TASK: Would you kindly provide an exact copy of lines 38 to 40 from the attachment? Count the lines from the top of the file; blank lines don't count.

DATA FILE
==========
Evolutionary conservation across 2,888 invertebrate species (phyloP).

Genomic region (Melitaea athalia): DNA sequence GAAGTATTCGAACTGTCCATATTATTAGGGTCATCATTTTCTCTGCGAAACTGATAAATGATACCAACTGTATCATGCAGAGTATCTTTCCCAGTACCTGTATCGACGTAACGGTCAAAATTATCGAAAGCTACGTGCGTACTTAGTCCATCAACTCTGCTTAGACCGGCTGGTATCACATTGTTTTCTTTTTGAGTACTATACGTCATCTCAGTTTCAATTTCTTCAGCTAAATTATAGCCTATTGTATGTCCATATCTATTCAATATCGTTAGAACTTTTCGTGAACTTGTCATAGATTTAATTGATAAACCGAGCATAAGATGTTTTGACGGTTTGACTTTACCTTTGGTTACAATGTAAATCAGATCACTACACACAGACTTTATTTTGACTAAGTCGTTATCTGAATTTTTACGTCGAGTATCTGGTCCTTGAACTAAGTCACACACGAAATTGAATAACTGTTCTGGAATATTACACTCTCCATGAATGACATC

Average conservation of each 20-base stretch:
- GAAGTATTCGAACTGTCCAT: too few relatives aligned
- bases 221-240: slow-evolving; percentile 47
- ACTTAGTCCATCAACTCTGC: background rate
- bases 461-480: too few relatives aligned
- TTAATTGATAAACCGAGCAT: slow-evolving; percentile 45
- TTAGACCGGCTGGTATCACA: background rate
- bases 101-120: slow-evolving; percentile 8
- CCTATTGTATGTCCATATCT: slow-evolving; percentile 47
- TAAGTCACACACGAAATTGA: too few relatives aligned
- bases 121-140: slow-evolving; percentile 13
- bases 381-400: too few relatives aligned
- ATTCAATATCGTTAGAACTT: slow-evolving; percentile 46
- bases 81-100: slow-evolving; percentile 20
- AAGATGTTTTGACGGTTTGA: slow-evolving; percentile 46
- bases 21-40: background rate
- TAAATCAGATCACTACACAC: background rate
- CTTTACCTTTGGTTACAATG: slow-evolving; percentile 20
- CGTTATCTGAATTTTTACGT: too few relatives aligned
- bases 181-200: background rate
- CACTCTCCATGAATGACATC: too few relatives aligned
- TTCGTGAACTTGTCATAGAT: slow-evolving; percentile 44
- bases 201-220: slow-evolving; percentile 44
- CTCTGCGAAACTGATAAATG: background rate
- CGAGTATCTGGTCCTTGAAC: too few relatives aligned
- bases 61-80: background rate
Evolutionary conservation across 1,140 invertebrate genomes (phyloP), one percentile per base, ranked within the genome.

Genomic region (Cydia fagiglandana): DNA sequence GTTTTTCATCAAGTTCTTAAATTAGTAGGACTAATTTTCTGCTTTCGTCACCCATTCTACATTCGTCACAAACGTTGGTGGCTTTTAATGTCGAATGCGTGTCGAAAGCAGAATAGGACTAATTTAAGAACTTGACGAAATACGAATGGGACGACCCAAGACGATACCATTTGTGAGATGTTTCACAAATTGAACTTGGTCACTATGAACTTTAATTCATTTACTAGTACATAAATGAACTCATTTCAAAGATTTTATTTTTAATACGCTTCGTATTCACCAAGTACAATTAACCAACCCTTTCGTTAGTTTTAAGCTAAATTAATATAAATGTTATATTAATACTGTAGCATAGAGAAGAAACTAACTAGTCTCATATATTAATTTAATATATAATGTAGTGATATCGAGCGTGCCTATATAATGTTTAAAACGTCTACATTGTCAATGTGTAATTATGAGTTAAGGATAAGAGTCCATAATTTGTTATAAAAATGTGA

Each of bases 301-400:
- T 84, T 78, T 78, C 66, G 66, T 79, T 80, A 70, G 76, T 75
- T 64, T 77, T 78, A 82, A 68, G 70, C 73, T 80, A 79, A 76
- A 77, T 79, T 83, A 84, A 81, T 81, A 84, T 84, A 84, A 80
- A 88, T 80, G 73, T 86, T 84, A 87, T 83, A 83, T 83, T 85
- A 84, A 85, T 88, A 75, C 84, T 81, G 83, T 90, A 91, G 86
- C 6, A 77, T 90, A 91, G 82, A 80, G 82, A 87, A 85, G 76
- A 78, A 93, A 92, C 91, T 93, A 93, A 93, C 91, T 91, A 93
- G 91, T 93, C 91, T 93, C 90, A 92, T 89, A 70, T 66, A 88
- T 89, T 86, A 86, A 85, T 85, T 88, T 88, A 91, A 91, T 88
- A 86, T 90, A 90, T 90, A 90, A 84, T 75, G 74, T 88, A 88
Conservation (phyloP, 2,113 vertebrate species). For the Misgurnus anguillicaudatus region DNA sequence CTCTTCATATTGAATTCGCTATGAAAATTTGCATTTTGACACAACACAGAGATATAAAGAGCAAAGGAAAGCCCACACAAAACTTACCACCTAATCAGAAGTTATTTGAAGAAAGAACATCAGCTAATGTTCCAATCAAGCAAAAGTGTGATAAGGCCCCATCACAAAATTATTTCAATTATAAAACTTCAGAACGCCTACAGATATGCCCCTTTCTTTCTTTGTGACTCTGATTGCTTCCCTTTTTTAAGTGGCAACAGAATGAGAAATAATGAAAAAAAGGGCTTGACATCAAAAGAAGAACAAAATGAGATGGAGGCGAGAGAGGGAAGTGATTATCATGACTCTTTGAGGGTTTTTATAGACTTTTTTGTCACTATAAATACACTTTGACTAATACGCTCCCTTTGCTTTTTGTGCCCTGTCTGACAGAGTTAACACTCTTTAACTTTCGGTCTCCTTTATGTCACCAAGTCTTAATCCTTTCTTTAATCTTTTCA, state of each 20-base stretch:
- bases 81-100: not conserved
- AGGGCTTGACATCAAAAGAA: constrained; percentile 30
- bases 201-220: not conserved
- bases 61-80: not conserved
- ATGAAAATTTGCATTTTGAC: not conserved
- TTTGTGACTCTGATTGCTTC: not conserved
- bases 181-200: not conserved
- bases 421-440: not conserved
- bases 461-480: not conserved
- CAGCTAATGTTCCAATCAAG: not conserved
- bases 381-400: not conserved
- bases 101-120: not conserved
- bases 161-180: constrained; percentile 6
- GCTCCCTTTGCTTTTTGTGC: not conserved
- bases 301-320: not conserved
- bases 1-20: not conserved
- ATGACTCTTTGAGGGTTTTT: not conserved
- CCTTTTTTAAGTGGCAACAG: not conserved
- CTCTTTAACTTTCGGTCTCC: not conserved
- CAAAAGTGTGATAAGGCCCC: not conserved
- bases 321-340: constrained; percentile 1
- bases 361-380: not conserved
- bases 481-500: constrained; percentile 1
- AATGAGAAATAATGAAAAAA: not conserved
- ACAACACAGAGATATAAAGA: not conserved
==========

- A 78, A 93, A 92, C 91, T 93, A 93, A 93, C 91, T 91, A 93
- G 91, T 93, C 91, T 93, C 90, A 92, T 89, A 70, T 66, A 88
- T 89, T 86, A 86, A 85, T 85, T 88, T 88, A 91, A 91, T 88